SDiCraft Sound Recorder
It is easier to find a good software development utility than anything domain-oriented in a narrow field of application. Some say, the best software is the software developed for one's own consumption. I think that's true.
Take those sound recorders, nearly all of off them. I don't mean those which come as a part of some sophisticated sound editors. They can do really serious job: visualization, all kinds of on-the-fly filtering, and a lot more. I mean something simple, like most of those recorders, like the one which comes with Windows. If you try to use it for any practical purpose, you will see that the author never tried to record anything for some real purpose different from testing of this piece of software.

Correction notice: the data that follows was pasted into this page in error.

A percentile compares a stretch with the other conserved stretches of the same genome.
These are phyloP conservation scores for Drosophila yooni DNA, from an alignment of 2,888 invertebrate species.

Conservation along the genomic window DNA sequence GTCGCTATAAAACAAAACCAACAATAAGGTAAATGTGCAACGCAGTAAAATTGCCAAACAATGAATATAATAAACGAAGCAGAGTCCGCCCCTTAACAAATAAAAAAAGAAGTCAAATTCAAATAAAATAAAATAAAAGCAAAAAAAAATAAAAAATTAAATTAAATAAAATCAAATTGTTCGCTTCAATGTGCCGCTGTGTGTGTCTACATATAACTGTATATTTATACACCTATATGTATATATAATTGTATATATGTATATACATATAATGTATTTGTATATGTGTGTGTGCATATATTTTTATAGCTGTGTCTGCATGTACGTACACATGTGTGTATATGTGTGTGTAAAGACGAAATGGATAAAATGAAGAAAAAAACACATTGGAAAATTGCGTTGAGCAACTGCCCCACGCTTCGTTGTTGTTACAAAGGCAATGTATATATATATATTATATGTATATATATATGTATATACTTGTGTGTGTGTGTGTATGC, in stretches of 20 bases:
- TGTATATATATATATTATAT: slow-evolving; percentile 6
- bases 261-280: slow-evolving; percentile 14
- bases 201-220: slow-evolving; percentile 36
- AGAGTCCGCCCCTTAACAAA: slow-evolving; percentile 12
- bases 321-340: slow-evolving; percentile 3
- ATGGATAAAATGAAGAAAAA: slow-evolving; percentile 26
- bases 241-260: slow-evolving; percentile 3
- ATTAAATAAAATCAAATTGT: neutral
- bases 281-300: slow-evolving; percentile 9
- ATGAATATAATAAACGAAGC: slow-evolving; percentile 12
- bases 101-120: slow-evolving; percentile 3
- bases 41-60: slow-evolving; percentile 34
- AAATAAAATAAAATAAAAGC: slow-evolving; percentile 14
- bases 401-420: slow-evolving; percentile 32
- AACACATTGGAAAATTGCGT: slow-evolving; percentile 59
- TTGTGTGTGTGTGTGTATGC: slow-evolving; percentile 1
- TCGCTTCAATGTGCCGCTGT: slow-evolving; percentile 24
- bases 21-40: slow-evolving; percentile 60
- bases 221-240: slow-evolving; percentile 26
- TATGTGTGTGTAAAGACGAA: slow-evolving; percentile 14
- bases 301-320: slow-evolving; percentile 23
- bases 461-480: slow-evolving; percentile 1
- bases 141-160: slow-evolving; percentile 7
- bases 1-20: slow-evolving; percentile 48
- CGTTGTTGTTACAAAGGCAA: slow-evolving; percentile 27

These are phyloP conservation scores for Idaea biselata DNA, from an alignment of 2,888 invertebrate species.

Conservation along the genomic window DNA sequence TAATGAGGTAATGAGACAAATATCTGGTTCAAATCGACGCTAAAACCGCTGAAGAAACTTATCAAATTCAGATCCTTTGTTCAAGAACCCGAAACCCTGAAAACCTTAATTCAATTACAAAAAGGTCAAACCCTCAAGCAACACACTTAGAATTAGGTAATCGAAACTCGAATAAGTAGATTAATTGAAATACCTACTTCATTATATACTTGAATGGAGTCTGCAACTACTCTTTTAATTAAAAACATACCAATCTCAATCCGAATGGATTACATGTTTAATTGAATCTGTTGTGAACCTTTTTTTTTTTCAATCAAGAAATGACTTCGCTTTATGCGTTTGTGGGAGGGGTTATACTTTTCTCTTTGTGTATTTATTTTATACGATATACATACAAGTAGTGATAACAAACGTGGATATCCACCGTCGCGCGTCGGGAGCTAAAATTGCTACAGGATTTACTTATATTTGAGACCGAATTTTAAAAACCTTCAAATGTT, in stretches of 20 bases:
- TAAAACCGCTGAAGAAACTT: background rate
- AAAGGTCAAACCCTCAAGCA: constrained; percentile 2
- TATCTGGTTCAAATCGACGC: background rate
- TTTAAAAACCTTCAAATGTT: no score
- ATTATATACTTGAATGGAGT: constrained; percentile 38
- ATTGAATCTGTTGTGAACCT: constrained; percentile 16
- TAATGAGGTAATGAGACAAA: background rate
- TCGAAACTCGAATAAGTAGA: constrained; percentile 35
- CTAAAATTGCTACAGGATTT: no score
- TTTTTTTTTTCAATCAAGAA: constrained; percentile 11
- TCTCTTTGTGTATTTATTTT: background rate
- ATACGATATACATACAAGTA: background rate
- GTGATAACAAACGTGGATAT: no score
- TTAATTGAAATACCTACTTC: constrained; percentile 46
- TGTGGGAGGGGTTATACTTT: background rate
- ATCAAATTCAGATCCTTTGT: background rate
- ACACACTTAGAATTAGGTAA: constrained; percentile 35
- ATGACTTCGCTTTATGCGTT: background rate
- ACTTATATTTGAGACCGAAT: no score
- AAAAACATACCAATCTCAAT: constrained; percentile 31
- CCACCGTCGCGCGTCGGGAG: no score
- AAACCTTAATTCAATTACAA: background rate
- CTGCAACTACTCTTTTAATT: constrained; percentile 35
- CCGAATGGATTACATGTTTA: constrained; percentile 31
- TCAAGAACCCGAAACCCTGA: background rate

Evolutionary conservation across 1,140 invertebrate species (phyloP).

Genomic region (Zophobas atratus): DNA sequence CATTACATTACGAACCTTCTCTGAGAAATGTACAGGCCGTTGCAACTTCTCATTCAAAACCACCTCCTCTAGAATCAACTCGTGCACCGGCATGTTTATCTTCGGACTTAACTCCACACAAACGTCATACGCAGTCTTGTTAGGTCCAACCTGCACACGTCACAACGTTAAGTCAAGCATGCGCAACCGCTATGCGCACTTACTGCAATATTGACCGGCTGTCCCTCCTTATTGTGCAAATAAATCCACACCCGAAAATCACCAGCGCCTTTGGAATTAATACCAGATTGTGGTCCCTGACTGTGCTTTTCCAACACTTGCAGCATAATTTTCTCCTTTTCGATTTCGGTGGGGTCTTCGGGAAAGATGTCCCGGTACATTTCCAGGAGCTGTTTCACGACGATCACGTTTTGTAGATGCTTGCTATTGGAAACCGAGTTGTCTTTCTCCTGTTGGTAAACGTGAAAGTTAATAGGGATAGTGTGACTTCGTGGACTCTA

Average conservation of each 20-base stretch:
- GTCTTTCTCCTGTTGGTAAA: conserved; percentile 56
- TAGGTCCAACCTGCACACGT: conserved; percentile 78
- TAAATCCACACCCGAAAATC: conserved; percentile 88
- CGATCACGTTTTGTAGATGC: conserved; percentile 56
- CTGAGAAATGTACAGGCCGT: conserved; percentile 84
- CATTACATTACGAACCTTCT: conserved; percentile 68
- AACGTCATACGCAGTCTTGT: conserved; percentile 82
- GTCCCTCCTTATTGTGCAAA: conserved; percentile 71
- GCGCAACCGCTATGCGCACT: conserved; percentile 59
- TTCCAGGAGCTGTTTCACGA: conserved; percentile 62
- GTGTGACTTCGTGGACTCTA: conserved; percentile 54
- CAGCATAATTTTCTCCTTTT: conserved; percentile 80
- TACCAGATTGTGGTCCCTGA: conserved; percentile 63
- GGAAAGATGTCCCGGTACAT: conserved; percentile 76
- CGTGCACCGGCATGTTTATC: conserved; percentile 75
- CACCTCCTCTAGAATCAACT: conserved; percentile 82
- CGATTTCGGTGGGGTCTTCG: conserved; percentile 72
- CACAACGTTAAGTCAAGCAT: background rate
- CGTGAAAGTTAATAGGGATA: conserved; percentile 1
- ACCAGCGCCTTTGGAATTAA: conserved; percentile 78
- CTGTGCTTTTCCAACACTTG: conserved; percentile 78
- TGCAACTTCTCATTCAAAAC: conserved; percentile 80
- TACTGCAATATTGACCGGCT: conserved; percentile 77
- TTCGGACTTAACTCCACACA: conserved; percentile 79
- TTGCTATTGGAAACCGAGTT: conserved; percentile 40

No Save As, No Typing of File Names
First and foremost, with some appropriate set of options, the record can be stopped and saved in just one hit, one the wide and easy-to-reach blank-space key. It will (again, optionally) restart the recording and save the previous one. Hence, the file names are never typed. They are created based on some preliminary defined base file name, with sequential numbers, but the way preventing overwriting of any previously written files.
Sound activation is optional. It is determined by a threshold positioned on the sound volume indicator control. It is done visually. When the sound volume goes beyond the vertical bar (which is set to positive infinite value and not visible at startup, but can be moved onto the volume indicator), the recoding is activated. The state is shown by the blinking indicator, a digital watch showing "pure" (without pauses) elapsed time.
In a nutshell, that's all. The operation is described on the help screen of the application; only the delicate detail, as basic operation is self-explanatory. The pictures on the top show the "About" box and least expanded view of the main window, which holds all the controls in one place.
SDiCraft Sound Recorder,